EMR implementation benefits from prior workflow analysis

DALLAS - As the healthcare industry moves toward enterprise-wide data integration, implementation of an electronic medical record (EMR) comprises a large portion of the effort. Tools, processes, and methodologies for EMR implementation are as important, if not more important, than the technology itself.

A study done at a 500-bed hospital in Denmark revealed the benefits of performing workflow analysis prior to EMR implementation. In an e-session presentation this week at the Healthcare Information and Management Systems Society (HIMSS) conference, researchers Pemille Bertelsen of Aalborg University in Aalborg, Denmark, and Inge Madsen and P. Hostrup of Aarhus University Hospital in Aarhus Denmark, revealed findings of their research collaboration.

“We see the current change from paper-based records to EMRs as a change from the use of one technology to another. The introduction of electronic devices is only a new technique that will never be successful without a simultaneous adjustment in two of the other three elements of technology,” the authors said, referring to the four constituents comprising technology:  knowledge, organization, technique, and product.

The researchers had three mains goals for their work:

  • Compare how clinicians used patient-record technology during rounds, before and after a full EMR was implemented at the hospital.
  • Develop a workflow-analysis tool that could be used by EMR staff when discussing EMR implementation at other wards in the hospital
  • Point out differences between medical and surgical wards in the use of paper-based medical records when the clinicians did rounds.

By examining the routine and daily practices of the institution, the researchers sought to focus staff attention on the future implementation of EMR, while also creating a sense of internal ownership over the EMR conversion process.

Among the initial challenges, researchers were confronted with the task of gaining acceptance among clinicians and increasing awareness of the benefits of EMR implementation.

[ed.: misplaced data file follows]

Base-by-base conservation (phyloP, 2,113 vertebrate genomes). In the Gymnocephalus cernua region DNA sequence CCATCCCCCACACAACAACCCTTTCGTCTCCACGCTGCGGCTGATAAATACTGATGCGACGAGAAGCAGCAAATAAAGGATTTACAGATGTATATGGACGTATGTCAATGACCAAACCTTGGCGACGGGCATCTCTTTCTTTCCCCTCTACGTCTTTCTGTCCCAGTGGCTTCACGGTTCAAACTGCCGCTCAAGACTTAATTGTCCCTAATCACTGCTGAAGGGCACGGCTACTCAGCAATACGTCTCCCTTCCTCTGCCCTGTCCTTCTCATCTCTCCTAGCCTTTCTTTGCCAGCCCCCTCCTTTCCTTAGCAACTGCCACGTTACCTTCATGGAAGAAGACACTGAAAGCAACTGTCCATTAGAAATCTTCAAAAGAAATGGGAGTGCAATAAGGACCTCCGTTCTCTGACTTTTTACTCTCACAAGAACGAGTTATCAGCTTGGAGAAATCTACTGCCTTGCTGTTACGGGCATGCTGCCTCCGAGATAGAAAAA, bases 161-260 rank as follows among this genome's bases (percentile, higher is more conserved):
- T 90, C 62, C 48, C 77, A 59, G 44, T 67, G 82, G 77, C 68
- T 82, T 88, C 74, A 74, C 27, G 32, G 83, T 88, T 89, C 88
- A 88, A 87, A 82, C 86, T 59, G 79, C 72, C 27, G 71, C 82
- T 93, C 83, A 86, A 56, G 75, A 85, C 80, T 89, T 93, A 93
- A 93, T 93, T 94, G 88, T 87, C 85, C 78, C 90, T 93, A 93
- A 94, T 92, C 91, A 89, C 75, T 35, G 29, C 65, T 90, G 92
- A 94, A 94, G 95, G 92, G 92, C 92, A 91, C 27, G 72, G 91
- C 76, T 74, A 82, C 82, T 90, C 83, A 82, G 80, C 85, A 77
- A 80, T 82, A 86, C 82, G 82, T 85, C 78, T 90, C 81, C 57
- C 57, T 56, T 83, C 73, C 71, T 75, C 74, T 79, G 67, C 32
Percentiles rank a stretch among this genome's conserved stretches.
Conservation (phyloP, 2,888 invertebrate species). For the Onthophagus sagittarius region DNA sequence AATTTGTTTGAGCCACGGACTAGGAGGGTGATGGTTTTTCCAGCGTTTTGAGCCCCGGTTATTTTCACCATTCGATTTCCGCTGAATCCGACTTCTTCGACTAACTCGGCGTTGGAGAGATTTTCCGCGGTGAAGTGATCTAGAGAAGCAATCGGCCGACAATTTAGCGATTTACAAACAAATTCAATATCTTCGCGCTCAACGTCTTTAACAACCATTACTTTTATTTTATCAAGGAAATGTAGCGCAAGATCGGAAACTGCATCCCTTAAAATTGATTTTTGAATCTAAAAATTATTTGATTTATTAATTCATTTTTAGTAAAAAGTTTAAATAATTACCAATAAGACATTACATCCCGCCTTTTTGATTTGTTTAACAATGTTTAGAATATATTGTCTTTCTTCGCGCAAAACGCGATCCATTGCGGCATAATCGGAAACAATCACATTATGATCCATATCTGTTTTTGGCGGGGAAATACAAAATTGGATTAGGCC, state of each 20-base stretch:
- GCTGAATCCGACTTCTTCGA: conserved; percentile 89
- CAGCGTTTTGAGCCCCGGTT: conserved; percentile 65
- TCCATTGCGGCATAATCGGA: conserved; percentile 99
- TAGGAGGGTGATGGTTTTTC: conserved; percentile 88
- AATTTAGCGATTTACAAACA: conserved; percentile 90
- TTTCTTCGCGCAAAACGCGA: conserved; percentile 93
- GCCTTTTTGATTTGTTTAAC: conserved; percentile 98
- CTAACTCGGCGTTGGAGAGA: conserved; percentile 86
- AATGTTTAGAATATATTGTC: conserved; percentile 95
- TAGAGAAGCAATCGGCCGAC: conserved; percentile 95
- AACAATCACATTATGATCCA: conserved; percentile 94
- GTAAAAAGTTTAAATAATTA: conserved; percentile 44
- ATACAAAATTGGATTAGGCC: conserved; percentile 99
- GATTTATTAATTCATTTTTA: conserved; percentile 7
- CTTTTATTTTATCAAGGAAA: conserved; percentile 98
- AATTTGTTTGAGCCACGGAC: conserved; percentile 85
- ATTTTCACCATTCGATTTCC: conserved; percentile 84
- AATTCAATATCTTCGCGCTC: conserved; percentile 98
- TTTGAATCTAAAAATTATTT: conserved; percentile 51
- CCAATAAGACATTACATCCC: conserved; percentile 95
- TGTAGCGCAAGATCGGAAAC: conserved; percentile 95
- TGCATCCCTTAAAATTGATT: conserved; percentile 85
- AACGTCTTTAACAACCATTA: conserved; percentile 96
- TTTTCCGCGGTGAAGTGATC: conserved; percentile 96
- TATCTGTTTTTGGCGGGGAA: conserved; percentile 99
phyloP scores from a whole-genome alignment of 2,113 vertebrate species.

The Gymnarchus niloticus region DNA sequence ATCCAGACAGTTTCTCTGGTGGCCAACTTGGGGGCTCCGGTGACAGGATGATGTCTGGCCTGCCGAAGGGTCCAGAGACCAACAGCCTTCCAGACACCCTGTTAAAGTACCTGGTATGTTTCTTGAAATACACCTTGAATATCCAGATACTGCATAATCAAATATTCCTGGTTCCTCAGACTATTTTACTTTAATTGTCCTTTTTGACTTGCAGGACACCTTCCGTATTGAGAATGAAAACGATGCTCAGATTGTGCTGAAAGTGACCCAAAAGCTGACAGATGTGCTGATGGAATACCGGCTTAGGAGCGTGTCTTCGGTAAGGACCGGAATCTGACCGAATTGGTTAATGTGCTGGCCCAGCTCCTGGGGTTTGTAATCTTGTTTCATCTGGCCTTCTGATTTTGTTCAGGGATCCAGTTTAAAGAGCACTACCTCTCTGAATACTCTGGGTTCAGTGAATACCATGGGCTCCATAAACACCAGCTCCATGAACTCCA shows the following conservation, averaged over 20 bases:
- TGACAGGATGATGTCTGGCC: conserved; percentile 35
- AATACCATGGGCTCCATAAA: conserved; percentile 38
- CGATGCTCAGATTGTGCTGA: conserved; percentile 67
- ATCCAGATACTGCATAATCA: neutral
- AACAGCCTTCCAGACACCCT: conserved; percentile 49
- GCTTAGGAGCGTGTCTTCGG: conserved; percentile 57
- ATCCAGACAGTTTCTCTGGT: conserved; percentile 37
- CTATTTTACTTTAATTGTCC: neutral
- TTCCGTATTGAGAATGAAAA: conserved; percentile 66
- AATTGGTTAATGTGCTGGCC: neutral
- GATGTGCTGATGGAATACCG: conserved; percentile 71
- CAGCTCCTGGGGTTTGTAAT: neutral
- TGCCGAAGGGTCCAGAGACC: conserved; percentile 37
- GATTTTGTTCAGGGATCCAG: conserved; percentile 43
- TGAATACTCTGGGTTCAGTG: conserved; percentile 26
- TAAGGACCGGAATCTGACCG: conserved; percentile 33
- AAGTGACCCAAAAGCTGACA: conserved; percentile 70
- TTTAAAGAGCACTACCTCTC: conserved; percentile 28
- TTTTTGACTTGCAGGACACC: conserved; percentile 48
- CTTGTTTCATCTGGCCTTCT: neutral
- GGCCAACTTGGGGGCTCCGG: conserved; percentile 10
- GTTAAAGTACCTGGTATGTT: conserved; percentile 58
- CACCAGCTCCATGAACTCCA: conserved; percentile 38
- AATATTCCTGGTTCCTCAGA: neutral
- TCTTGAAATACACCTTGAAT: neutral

The group analyzed a number of workflow processes, including undocumented and non-verbal routines of various staff. Data collection methods included interviews, observation, and visualization, as the research group attempted to distinguish between the clinicians’ actual use and reported use of paper records.

Clinicians at Skejby University Hospital, in Skejby, Denmark, were the initial subjects of the study, with a focus on how paper records were being used in the cardiology and thoracic surgery departments.

The results of the investigations showed that:

  • Non-verbal communication was used extensively
  • Old routines were maintained because of multipurpose objectives
  • Artifacts were used in conjunction with paper records
  • Clinicians were provided with patient information in preparatory meetings
  • The EMR does not replace everything.

“Our findings were interesting regarding the future use of the electronic patient record in relation to whether they would change the way doctors communicated with patients, or whether it would be possible to bring the computers to the wards,” they said. “Each clinician had their own personal style for the use of paper records.”

The study also showed notable differences in the use of paper records in the surgical ward compared to their use in the medical ward.

Perhaps the most significant finding was the need to raise awareness among clinicians and department personnel for the necessity of workflow change. Communication, both verbal and non-verbal, was shown as a significant aspect requiring workflow-analysis attention, primarily with respect to future implementation of the EMR.

The authors stressed the importance for every department to perform its own workflow analysis in order to determine department-specific needs for workflow re-design, both prior to and following implementation of the EMR.

By Kris Knight
AuntMinnie.com contributing writer
February 18, 2005

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